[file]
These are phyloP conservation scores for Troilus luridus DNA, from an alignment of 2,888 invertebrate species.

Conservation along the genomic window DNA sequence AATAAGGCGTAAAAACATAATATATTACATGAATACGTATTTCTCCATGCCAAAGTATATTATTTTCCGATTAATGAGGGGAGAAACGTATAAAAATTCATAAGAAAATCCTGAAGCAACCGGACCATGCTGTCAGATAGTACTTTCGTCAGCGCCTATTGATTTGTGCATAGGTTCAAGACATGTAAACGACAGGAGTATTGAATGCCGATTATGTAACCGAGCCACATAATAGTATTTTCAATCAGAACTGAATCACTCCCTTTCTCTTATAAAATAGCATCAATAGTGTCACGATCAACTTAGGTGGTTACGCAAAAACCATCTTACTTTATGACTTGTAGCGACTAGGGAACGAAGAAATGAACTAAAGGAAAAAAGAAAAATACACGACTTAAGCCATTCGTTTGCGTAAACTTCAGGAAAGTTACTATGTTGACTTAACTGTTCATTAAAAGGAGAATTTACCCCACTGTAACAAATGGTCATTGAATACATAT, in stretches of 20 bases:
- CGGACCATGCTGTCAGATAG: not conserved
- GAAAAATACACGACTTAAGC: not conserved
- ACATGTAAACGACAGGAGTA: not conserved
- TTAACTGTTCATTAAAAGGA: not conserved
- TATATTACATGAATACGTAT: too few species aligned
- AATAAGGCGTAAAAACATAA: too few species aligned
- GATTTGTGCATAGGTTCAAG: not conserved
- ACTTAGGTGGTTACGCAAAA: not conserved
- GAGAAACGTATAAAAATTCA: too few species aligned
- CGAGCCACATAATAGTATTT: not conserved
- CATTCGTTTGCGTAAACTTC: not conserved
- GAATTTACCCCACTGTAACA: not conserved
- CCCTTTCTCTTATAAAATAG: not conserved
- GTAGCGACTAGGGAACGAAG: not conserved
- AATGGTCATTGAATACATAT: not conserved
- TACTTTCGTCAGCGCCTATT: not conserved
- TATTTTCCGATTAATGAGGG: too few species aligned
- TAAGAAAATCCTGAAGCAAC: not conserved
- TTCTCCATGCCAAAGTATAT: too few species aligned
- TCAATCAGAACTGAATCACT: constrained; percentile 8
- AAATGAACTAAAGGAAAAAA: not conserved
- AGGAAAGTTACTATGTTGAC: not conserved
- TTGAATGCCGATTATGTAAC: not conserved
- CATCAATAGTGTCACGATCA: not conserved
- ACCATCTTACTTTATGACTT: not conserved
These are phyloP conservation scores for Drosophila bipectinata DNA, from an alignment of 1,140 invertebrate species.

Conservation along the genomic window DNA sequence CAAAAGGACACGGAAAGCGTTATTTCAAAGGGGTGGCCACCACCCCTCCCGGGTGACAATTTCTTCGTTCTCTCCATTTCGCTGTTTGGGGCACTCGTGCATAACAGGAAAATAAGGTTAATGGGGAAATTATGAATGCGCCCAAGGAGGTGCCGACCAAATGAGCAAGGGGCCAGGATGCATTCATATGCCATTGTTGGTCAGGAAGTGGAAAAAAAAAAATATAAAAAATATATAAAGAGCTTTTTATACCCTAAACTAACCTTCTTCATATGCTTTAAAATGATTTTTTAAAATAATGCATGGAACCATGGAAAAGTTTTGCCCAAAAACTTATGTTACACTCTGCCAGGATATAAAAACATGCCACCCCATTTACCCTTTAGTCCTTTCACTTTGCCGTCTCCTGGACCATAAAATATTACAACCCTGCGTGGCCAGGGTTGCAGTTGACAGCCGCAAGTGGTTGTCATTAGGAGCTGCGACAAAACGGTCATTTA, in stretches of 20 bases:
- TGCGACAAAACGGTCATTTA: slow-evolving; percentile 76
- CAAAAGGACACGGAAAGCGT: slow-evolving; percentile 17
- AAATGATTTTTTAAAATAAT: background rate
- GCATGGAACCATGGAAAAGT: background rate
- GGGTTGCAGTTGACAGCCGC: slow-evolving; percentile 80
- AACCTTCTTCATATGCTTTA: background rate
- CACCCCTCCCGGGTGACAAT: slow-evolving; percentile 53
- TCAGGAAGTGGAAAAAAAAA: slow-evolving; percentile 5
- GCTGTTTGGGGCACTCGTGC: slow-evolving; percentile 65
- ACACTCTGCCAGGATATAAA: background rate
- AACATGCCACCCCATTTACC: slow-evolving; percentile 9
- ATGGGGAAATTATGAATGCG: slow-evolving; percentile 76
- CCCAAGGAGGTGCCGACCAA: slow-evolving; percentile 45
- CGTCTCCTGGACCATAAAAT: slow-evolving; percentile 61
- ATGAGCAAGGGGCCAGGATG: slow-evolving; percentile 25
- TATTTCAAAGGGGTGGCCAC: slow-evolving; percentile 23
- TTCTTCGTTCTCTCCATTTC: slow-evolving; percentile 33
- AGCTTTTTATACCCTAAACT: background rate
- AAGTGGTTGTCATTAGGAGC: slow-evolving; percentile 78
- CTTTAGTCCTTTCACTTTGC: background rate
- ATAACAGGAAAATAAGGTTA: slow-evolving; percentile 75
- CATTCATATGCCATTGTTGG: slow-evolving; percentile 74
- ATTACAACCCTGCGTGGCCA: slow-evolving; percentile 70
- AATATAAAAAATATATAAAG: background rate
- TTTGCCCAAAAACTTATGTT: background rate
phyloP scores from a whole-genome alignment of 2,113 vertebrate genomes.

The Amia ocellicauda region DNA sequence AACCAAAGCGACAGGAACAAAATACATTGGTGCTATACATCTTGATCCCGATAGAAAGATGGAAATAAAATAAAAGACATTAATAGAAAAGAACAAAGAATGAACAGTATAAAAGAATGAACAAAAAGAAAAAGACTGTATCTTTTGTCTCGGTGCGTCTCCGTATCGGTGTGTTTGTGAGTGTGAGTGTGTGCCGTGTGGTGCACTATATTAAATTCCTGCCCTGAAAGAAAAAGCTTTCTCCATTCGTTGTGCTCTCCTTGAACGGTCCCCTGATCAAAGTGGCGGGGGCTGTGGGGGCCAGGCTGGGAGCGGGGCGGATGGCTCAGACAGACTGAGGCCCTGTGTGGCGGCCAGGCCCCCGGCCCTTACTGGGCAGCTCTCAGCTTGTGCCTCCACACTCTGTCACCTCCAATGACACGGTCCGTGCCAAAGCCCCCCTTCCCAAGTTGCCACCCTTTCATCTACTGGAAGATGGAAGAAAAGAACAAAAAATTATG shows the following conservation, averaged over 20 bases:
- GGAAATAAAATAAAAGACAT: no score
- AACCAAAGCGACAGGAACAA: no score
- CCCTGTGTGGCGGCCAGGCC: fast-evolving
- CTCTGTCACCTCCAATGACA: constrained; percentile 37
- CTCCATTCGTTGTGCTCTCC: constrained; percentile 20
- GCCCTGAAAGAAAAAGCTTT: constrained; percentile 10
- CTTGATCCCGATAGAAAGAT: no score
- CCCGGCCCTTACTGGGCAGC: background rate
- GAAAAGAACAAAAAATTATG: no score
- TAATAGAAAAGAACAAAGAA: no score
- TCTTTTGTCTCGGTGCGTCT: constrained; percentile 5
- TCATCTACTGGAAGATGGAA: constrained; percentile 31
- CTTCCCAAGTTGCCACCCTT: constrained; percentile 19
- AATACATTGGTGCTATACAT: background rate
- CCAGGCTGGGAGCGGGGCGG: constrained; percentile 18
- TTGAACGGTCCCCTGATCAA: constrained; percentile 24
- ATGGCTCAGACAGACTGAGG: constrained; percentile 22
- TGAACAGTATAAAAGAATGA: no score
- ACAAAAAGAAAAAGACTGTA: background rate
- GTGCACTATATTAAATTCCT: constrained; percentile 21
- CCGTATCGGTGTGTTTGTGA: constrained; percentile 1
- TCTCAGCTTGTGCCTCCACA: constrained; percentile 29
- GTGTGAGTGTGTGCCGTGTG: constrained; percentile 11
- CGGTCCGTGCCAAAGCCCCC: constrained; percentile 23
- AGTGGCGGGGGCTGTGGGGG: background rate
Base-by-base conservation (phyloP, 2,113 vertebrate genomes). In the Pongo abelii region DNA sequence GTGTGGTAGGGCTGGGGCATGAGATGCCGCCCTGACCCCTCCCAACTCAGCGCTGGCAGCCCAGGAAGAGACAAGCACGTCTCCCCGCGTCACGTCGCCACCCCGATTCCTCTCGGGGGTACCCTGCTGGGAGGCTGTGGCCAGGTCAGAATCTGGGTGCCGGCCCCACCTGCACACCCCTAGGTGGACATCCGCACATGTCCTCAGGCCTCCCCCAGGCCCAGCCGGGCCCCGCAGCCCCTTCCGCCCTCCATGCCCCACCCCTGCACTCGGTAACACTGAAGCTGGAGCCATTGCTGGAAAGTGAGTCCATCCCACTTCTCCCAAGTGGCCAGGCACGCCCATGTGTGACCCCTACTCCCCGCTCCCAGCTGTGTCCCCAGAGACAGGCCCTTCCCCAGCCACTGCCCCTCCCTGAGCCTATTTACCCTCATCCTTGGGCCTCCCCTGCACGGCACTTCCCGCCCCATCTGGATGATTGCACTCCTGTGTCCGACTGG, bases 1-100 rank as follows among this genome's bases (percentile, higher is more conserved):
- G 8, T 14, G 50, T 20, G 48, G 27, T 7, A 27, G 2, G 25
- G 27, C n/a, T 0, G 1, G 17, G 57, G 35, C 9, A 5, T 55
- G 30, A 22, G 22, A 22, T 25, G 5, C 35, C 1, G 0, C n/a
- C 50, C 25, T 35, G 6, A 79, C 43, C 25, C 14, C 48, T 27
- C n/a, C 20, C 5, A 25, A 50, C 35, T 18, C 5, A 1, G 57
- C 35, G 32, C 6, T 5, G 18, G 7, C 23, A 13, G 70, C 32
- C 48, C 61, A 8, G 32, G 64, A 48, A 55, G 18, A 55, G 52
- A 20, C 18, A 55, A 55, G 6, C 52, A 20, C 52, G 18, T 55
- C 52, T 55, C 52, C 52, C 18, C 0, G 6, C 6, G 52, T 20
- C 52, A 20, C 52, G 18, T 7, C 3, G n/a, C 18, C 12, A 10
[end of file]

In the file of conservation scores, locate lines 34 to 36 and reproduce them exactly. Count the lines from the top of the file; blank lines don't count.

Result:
- GGGTTGCAGTTGACAGCCGC: slow-evolving; percentile 80
- AACCTTCTTCATATGCTTTA: background rate
- CACCCCTCCCGGGTGACAAT: slow-evolving; percentile 53